How should the news report on celebrity suicides?

BTN: Coverage on celebrity suicides, more harm than good?

We, in the media, have a rule … we don’t normally report on suicide. That said, there seems to be plenty of times when that rule gets broken. Famous people dying by suicide is one of those times. But the experts say that’s a problem.

"Yes, it does worry us," says Dr. Dan Reidenberg, executive director of S.A.V.E., Suicide Awareness Voices of Education. "We know that even going back to when Marilyn Monroe died there was a 12 percent increase in suicides in the three months following her death. We know there was a similar, actually a greater increase, after Robin Williams died by suicide, so yes, when a celebrity or anyone who is famous or in the public eye, takes their own life, then we see increases in other deaths.”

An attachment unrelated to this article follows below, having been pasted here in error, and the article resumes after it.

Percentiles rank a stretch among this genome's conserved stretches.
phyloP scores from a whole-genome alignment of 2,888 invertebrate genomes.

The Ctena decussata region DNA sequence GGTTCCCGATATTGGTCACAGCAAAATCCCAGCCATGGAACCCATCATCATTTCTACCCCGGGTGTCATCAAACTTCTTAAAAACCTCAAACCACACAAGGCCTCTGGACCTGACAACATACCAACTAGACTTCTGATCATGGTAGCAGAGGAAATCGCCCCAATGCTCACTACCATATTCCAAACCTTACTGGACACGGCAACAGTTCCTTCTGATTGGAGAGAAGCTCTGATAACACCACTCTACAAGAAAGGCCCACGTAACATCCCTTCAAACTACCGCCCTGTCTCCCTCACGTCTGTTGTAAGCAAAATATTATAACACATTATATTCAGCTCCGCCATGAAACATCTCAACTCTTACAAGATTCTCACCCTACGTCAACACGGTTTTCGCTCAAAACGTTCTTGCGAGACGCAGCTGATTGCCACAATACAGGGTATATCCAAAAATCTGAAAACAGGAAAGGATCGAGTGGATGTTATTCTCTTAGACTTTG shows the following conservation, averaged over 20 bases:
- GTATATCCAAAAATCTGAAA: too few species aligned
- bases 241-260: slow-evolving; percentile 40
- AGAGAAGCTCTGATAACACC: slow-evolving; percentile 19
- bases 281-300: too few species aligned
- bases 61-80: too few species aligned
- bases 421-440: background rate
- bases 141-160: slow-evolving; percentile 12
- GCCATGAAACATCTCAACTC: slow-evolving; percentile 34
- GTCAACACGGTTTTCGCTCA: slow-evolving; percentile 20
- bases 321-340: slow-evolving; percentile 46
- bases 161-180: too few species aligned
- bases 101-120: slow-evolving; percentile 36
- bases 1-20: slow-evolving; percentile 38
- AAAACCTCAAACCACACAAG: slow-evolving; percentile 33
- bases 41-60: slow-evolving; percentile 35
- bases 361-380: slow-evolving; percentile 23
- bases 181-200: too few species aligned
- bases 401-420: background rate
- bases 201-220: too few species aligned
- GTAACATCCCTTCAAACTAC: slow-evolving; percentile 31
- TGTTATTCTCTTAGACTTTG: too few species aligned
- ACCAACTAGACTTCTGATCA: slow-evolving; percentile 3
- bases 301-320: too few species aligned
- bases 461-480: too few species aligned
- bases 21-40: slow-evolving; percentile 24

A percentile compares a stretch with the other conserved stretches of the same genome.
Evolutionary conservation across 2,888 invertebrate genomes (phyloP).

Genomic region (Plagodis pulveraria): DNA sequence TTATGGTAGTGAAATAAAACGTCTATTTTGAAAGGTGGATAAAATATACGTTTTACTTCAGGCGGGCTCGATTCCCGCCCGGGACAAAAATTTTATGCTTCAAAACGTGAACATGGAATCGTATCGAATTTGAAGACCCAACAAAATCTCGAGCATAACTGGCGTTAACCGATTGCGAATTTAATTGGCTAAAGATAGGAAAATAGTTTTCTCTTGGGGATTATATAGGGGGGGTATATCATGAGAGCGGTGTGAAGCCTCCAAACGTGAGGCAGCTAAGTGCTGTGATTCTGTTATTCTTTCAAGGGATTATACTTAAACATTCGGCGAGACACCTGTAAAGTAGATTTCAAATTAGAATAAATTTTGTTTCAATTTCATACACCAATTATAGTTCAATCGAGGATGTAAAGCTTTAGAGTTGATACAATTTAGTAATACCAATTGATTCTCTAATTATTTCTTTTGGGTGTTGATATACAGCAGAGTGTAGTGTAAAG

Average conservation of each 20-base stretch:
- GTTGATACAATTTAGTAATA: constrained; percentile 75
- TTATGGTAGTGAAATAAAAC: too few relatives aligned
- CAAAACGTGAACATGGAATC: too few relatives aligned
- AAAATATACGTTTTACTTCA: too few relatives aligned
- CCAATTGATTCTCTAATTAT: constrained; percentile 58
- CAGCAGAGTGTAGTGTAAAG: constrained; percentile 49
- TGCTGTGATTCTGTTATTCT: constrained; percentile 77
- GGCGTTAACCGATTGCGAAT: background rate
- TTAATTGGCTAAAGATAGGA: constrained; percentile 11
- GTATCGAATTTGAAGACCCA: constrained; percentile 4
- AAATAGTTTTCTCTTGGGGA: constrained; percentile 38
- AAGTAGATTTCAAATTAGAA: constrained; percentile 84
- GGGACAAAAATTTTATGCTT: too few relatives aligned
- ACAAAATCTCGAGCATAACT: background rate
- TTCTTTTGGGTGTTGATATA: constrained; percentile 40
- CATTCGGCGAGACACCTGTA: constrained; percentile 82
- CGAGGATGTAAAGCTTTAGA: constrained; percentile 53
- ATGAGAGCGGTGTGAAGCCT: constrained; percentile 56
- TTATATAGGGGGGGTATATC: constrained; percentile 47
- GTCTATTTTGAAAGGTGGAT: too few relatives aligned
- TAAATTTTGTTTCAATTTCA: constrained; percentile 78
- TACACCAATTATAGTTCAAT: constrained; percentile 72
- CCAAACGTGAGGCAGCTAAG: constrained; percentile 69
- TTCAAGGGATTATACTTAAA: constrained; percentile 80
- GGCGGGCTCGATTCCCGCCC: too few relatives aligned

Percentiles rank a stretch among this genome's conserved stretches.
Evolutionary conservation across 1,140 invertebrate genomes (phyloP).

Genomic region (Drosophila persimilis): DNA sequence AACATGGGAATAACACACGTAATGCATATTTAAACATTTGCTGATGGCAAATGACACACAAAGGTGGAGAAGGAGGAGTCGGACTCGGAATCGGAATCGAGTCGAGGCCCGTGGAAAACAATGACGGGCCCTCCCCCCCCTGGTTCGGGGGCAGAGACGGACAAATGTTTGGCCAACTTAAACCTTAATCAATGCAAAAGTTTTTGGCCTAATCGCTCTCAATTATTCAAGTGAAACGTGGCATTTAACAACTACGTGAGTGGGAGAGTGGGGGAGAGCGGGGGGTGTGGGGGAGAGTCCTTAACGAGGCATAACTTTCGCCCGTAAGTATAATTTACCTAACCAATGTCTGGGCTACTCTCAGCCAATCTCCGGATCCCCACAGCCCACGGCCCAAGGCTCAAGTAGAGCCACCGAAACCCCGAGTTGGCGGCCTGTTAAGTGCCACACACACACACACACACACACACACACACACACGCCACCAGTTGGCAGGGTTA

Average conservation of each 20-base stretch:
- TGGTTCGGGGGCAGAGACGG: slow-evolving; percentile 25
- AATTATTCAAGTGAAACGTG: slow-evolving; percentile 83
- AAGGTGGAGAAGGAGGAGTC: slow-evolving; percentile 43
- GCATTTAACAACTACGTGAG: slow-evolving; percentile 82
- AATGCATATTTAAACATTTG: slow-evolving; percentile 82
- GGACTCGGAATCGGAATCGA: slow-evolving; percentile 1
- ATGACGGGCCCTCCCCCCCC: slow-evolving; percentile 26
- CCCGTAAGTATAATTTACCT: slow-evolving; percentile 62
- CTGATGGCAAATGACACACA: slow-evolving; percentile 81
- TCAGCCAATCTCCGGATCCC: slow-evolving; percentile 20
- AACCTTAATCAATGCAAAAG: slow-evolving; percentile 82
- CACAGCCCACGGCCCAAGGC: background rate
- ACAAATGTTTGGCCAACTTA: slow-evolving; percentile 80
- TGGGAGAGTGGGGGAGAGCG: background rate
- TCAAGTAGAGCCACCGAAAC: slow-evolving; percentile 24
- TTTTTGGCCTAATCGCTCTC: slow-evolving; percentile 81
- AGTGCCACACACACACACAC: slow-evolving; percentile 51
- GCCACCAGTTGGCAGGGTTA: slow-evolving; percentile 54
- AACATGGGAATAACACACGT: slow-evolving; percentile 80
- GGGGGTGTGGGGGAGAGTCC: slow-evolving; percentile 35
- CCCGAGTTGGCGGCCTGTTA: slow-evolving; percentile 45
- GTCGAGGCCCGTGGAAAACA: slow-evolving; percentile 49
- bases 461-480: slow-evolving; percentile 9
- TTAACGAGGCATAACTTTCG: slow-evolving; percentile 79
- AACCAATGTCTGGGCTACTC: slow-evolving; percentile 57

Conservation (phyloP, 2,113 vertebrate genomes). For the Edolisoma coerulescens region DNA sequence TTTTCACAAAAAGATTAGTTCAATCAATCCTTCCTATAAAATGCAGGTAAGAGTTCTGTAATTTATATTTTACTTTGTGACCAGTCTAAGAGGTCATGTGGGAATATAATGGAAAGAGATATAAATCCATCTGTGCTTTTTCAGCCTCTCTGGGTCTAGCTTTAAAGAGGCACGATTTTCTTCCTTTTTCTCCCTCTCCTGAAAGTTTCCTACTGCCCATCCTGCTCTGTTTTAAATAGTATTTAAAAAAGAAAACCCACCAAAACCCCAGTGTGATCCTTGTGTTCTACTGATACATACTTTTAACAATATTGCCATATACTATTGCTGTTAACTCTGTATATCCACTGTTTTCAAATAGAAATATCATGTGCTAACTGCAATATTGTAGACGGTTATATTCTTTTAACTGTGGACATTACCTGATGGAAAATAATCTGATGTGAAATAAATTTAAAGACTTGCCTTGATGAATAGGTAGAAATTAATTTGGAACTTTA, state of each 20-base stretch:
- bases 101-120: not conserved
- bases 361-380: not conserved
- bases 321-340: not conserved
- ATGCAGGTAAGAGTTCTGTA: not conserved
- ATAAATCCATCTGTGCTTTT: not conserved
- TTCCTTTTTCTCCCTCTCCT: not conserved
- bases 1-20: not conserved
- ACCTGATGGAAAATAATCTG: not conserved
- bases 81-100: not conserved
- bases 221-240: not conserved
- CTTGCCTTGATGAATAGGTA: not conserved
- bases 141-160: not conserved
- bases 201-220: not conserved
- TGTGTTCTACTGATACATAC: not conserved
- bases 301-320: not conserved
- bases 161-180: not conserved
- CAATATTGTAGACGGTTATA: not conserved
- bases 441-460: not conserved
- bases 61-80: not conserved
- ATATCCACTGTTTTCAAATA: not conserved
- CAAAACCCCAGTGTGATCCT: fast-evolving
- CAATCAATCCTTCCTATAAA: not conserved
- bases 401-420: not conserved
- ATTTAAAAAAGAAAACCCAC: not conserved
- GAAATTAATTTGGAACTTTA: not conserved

Why does this happen? Dr. Reidenberg says it's because all the coverage tends to glorify or romanticize suicide.

"People think this person, they had everything. They had access to all the care possible, they had the greatest support system, they had all the finances available, they had fame, they had fortune, they had all these things, if they can't get through this, how can I?" he explains.

"The body is the body, the brain is the brain, when it gets sick, when it's struggling, it doesn't matter how much money you have or how much fame or fortune you have," Dr. Reidenberg continues. “We hope that these kinds of really unfortunate tragedies help inspire people to make the call to the lifeline or to reach out to someone they trust or go to a crisis center because we know we can help people. We can treat mental illness far better than we can treat the common cold."

If you need help, there are plenty of resources:

Crisis Text Line
Suicide Prevention Lifeline
Minnesota Suicide Prevention Resource Center
NAMI Minnesota

© 2017 KARE-TV


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